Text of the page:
Should students have a say in how their lives are impacted by political representatives? How about at the local level, including school decision-making that affects student lives? This lesson looks at the roles and responsibilities of local school boards and encourages debate on whether sixteen year olds should be able to vote in these elections or other elections.
History, U.S. Government, Civics
Time needed: 50 minutes with extension ideas
- Students will be able to explain the roles of the school board and consider whether students should be eligible to vote for school board members.
- Students will be able to debate both sides of the debate as to whether sixteen years should vote on local issues.
- Warm up: Discussion question—What does a school board do?
- Main activity:
- Read this article about what school board members do and how those roles have been impacted by the pandemic and calls for social reform.
- Discussion question— Should students have a say in their local school boards? Why or why not?
- Watch PBS NewsHour video on the topic produced by NewsHour’s Student Reporting Labs (SRL).
- This next part can be done in small groups or individually, and focuses on the broader question of whether or not the voting age should be lowered.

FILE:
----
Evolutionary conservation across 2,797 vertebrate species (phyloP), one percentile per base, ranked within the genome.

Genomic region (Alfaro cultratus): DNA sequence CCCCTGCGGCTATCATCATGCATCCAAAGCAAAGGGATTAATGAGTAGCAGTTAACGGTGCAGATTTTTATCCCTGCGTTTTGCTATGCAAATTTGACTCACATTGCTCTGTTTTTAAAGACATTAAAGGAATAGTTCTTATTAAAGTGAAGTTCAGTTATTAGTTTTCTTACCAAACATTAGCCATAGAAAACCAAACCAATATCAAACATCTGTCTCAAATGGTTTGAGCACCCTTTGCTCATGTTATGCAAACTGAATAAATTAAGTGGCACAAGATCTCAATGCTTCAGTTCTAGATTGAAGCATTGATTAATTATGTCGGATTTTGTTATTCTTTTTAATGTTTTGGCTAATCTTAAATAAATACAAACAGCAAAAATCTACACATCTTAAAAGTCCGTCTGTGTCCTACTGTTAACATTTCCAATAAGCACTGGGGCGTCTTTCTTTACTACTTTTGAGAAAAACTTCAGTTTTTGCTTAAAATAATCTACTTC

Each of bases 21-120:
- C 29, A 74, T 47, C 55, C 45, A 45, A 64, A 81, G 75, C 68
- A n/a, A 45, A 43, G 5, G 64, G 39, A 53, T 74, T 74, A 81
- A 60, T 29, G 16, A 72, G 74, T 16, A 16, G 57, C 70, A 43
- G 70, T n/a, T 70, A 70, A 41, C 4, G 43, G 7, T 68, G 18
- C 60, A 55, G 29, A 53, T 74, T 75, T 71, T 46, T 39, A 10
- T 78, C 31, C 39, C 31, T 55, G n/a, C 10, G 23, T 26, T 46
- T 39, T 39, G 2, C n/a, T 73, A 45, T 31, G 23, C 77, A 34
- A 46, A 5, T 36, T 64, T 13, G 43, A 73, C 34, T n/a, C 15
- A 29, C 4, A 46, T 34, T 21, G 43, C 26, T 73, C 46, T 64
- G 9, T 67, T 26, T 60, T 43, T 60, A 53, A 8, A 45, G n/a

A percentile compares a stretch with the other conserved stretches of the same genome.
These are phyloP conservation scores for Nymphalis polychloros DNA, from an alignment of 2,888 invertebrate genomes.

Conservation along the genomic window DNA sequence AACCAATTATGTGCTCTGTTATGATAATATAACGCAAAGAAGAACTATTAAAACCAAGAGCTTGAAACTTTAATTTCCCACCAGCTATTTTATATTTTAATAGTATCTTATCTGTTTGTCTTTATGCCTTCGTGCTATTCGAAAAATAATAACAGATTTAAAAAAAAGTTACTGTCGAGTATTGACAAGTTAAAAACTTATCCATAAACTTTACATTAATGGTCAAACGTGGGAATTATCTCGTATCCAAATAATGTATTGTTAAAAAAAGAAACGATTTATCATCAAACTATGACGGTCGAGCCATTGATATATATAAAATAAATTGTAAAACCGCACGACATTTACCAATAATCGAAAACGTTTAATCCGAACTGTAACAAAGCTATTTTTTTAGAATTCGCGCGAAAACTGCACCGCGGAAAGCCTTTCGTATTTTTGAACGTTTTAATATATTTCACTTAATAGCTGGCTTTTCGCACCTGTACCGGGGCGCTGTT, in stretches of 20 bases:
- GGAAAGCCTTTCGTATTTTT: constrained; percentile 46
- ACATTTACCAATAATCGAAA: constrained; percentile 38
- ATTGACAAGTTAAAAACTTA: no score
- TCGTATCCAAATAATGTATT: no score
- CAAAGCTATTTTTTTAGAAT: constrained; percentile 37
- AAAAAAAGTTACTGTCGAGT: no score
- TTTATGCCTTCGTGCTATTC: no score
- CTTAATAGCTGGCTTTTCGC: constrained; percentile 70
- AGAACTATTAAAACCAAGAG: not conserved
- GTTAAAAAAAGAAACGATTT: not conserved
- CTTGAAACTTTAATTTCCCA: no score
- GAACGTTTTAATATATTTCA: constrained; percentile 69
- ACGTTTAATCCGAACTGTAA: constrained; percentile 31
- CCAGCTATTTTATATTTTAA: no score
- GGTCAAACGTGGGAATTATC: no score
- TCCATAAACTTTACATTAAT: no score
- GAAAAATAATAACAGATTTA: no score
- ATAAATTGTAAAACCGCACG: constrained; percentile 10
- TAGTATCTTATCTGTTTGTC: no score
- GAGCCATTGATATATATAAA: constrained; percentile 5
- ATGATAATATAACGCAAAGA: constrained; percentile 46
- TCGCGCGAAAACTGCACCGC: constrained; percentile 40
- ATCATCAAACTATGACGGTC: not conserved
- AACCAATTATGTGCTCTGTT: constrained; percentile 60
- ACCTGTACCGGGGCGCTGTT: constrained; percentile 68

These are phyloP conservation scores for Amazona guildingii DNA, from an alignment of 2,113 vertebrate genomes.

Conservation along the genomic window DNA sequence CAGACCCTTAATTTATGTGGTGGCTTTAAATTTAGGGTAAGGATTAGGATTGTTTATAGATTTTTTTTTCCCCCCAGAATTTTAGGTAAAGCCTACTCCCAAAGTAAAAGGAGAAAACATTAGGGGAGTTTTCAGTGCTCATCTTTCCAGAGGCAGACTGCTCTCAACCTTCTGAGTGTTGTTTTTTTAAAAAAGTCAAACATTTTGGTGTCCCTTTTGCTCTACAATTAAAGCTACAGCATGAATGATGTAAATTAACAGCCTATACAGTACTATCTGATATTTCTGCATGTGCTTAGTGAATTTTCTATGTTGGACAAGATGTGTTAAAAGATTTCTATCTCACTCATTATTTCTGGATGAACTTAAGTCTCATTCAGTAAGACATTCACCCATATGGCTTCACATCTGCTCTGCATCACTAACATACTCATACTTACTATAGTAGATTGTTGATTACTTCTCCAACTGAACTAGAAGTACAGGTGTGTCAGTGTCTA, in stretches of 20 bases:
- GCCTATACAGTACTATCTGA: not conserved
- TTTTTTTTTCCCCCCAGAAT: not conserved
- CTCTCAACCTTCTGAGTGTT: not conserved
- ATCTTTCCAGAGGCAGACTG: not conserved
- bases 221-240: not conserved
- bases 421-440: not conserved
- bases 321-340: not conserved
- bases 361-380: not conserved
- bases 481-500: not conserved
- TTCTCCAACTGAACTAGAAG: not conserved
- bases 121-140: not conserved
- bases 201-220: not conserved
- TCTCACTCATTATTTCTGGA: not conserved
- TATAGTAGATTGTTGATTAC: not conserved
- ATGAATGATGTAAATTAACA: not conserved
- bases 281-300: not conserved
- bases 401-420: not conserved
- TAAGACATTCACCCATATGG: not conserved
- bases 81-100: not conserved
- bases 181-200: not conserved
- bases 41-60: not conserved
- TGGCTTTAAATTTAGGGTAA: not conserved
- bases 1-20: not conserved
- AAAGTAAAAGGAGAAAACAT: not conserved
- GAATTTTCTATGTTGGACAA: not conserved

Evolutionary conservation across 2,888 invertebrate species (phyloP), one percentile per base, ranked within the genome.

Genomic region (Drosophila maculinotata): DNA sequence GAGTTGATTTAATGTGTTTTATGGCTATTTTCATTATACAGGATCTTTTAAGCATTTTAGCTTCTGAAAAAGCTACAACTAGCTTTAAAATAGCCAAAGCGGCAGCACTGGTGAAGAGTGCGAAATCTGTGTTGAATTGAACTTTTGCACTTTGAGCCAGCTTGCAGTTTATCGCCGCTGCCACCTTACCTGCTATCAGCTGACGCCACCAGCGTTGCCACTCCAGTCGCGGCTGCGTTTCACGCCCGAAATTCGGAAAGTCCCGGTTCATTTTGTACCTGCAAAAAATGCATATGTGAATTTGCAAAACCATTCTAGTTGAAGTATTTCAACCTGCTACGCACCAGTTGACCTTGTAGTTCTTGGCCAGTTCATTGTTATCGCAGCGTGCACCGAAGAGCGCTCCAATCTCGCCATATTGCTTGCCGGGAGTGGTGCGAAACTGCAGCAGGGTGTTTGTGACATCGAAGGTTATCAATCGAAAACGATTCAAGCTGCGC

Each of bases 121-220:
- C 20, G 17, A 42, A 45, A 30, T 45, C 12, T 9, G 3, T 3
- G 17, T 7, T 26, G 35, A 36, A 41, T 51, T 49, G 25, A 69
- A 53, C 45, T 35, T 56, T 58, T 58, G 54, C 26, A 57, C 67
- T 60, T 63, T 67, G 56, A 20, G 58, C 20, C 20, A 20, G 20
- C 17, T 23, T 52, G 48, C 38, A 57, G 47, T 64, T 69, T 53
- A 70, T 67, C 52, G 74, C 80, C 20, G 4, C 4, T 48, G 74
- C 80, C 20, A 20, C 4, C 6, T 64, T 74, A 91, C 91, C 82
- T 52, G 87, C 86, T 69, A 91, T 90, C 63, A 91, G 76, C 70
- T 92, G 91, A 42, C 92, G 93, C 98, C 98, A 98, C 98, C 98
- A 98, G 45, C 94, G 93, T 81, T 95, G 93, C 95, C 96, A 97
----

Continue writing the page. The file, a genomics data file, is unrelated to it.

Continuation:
- Have students finish the handout by having students pick the top three reasons for both sides and then write their own opinion.
- If time permits, students can share in small groups, as a class or have a class vote about whether or not students should vote in local elections, including school boards.
If ninety minutes are available, or if you want to make this a multiple day lesson:
- Set up a class debate. Students can have more time to research, write down their side, and argue in class.
- Assign an argumentative essay.
- Assign a research project: Have students research the debate about lowering the age from 21 to 18, ending in the 26th amendment.
Tim Lorenz is a high school social studies teacher in Aurora, CO. He teaches world religions, AP geography, geography, and government. He has a History Degree from Colorado State University and a Masters of Education from the University of Missouri.